Why are major airlines scrambling to buy bankrupt Flybe?

Why are major airlines fighting to buy bankrupt Flybe?

Less than two weeks after Flybe entered administration, two major parties interested in buying the defunct airline entered the arena. Potential buyers of Air France-KLM Group and Lufthansa Group are especially eager to get their hands on Flybe's first-class airport slots.

Air France-KLM or Lufthansa < /strong>can buy Flybe

Both airline groups are in talks to buy the former regional carrier after it was taken over and all operations ceased on 28 January, according to British media. Experts do not rule out a second revival of the ill-fated British airline.

Other parties, including British Airways, the UK Civil Aviation Authority (CAA) and leasing company Nordic Aviation Capital, are also reportedly actively involved in the search for a new buyer for Flybe. Prior to its collapse, the airline operated a fleet of eight Bombardier Dash 8-Q400 aircraft.leased from Nordic Aviation Capital.

How much do good slots cost?

Flybe's seven takeoff and landing slots at London Heathrow Airport (LHR) and five pairs at Amsterdam Schiphol Airport (AMS) are a big bonus for potential buyers. Slots at busy popular airports like LHR and AMS can sell for millions. The highest amount ever paid out for a single pair of slots was £60 million. That's what Oman Air paid in LHR in 2016.

After the collapse of Thomas Cook and Monarch Airlines, a precedent was set that allowed airlines to sell time at airports as part of the administration process. However, Flybe slots cannot be sold due to some technical and contractual reasons. That is, any potential buyer needs to acquire the entire company and take on all its obligations if he wants to get his slots.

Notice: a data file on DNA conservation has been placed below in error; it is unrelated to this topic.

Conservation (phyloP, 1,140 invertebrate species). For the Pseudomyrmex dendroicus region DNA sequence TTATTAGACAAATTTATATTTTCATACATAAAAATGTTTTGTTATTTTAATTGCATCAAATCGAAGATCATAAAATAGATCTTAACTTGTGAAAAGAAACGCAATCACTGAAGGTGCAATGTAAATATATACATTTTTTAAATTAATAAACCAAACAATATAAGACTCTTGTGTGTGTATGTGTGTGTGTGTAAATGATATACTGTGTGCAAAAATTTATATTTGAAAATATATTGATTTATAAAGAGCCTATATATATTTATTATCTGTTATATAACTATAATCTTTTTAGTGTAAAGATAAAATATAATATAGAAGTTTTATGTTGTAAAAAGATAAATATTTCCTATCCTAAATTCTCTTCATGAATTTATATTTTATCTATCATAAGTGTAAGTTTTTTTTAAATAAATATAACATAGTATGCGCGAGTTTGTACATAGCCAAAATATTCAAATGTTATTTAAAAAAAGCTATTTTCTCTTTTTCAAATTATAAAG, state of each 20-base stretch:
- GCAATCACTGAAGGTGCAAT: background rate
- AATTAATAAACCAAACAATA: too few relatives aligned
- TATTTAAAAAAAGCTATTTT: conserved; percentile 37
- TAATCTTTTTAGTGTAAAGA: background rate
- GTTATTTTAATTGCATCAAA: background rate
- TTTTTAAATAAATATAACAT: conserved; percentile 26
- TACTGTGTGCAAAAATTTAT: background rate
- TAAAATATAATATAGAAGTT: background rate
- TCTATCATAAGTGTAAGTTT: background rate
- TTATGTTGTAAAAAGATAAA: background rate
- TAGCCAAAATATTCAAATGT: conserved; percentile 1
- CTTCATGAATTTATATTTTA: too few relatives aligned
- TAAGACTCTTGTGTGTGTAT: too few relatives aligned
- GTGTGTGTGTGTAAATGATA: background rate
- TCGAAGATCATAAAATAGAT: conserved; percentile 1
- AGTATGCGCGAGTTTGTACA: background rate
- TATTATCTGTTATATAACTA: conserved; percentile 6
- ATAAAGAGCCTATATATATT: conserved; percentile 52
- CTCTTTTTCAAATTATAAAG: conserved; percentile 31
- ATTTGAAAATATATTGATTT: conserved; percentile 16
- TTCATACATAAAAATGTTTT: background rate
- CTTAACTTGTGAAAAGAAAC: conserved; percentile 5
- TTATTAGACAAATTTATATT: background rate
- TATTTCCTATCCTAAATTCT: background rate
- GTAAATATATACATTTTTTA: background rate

The collapse of Flybe resulted in the loss of almost 300 jobs and affected about 75,000 passengers, the airline suffered losses of approximately $ 5 million a month.

If the deal to buy Flybe does not go through, its slots will eventually be returned to the airport management and redistributed in due time to the “correct” competing airlines. Specific slots and takeoff and landing capabilities were awarded to Flybe by the regulator in 2012 after British Airways acquired rival regional carrier British Midland.

How long does it take to negotiate a deal?

And here is the most important thing. It's unclear if a potential third resurrection of Flybe will take place, or if the brand will ever make it back to the skies.

According to media reports, Flybe's current administration may only have a few days to strike a deal to avoid shutting down the airline. At the same time, it is not yet known what exactly they want to offer to the regional carrier Air France-KLM or Lufthansa.

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